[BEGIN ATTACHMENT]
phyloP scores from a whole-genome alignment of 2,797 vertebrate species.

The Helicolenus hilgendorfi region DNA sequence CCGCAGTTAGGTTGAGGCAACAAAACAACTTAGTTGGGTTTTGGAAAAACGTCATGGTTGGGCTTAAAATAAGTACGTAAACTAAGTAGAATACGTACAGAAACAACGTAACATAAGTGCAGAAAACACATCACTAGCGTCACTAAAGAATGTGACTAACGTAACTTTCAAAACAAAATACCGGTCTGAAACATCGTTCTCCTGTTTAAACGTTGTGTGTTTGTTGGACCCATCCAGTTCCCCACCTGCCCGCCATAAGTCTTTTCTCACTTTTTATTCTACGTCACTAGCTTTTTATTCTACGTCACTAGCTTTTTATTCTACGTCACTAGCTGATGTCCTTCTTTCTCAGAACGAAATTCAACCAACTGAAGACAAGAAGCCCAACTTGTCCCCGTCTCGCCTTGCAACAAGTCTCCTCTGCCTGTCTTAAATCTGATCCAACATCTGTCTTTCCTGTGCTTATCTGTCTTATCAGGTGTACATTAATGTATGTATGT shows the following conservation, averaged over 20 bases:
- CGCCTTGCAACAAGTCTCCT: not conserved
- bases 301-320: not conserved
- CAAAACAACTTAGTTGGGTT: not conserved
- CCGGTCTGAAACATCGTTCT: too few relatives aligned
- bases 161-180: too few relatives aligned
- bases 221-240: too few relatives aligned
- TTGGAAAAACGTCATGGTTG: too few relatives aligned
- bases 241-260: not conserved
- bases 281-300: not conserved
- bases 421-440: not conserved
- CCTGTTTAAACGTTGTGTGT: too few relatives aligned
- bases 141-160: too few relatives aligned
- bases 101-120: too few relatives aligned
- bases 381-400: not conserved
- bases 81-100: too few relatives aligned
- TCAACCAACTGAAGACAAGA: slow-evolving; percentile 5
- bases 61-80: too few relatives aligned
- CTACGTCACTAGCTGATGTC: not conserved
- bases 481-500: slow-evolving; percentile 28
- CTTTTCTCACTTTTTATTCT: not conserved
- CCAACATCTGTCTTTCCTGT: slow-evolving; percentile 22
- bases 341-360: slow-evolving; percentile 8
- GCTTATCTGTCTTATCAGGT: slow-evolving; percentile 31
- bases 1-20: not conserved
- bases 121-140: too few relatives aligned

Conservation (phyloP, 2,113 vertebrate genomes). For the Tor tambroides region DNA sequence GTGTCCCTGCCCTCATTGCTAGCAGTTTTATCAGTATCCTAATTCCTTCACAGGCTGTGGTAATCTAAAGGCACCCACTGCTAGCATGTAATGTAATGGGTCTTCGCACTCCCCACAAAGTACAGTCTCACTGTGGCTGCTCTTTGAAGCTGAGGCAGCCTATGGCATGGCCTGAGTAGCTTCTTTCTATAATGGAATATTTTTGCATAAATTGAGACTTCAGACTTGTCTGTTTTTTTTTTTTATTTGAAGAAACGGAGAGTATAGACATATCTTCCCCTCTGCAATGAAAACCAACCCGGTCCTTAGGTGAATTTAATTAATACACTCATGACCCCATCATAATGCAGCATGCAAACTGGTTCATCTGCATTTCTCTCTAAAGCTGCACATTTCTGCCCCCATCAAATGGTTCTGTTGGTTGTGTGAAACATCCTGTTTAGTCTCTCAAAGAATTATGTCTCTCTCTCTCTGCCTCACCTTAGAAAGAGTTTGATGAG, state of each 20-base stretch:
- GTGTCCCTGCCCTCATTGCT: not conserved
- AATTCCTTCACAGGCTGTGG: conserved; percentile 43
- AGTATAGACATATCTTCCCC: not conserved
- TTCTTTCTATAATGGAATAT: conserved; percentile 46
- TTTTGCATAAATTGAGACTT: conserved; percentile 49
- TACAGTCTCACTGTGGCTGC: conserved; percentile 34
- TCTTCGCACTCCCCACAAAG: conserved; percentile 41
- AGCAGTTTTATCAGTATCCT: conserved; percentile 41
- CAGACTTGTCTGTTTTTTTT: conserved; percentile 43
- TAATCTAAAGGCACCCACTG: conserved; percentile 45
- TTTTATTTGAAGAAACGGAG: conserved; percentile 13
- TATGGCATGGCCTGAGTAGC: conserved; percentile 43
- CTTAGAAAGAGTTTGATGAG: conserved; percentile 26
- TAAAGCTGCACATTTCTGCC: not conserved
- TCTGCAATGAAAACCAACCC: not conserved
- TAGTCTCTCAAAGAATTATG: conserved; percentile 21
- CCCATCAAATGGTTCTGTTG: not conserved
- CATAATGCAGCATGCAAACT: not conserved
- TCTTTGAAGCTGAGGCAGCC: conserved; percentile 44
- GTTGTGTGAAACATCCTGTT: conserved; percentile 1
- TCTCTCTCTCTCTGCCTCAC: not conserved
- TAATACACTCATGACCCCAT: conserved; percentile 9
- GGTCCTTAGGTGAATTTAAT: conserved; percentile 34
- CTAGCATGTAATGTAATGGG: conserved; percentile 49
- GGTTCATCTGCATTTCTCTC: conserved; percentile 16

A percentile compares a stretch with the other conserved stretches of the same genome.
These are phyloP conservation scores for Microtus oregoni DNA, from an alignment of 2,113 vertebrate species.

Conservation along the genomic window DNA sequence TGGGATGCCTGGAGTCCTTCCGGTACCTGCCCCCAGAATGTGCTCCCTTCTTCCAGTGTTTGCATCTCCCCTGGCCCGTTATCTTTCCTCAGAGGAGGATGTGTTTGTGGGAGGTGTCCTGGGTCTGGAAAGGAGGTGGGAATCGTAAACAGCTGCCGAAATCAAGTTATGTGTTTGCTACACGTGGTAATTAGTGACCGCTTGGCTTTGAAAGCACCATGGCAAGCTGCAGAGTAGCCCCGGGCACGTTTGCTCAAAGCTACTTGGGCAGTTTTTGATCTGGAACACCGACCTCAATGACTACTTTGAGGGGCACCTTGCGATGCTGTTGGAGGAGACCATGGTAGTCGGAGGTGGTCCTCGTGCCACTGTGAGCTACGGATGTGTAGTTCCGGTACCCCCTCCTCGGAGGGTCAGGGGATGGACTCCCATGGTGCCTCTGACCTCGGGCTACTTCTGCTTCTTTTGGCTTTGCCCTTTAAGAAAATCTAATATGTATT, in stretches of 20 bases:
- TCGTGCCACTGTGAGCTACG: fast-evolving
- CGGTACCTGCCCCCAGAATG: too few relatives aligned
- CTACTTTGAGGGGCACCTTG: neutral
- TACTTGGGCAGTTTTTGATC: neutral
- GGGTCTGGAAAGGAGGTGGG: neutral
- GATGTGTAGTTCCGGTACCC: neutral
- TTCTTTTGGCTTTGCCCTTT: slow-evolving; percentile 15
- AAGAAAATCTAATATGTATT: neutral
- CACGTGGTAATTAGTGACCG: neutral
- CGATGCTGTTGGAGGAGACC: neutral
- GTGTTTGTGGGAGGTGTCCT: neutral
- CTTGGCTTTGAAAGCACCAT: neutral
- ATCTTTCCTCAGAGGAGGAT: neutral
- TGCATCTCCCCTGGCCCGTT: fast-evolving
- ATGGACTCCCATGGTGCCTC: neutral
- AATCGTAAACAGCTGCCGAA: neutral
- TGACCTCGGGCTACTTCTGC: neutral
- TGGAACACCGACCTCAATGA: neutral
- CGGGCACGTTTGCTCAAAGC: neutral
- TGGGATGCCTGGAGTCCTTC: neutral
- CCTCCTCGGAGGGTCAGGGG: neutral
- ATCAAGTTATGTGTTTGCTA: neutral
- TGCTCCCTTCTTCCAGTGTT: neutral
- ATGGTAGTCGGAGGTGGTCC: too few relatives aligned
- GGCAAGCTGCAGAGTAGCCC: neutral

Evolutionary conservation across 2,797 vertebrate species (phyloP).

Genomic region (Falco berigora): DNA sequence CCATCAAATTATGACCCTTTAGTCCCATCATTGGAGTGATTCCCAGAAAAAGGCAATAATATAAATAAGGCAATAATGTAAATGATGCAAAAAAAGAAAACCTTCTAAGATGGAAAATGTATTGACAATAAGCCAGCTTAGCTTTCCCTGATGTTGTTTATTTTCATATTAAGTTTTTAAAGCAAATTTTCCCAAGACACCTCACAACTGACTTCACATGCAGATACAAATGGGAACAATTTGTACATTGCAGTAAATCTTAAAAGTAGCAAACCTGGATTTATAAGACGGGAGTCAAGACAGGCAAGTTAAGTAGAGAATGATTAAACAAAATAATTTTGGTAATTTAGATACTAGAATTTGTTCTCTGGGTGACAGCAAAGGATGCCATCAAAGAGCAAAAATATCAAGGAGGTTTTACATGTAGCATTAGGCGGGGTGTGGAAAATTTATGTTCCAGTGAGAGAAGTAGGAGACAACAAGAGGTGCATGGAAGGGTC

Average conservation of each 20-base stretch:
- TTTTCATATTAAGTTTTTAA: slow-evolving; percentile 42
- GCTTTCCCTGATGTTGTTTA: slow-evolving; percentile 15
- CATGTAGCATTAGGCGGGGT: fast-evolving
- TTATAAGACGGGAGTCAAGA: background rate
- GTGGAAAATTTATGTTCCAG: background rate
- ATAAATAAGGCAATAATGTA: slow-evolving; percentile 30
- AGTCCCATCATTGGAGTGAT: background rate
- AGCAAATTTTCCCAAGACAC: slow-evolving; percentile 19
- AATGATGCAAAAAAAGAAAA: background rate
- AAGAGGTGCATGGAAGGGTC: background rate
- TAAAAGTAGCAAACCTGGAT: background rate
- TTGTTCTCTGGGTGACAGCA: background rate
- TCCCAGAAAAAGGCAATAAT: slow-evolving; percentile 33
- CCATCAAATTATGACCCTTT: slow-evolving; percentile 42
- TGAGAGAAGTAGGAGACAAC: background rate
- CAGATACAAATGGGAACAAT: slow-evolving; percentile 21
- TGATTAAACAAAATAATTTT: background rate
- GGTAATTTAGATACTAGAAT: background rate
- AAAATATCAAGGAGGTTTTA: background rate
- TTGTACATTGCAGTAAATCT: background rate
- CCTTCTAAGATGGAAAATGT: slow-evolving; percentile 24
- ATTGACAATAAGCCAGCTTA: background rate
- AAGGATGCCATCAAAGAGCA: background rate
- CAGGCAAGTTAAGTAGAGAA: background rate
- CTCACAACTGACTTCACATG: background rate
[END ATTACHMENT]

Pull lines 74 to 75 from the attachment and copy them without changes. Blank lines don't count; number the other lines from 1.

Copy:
- TGGAACACCGACCTCAATGA: neutral
- CGGGCACGTTTGCTCAAAGC: neutral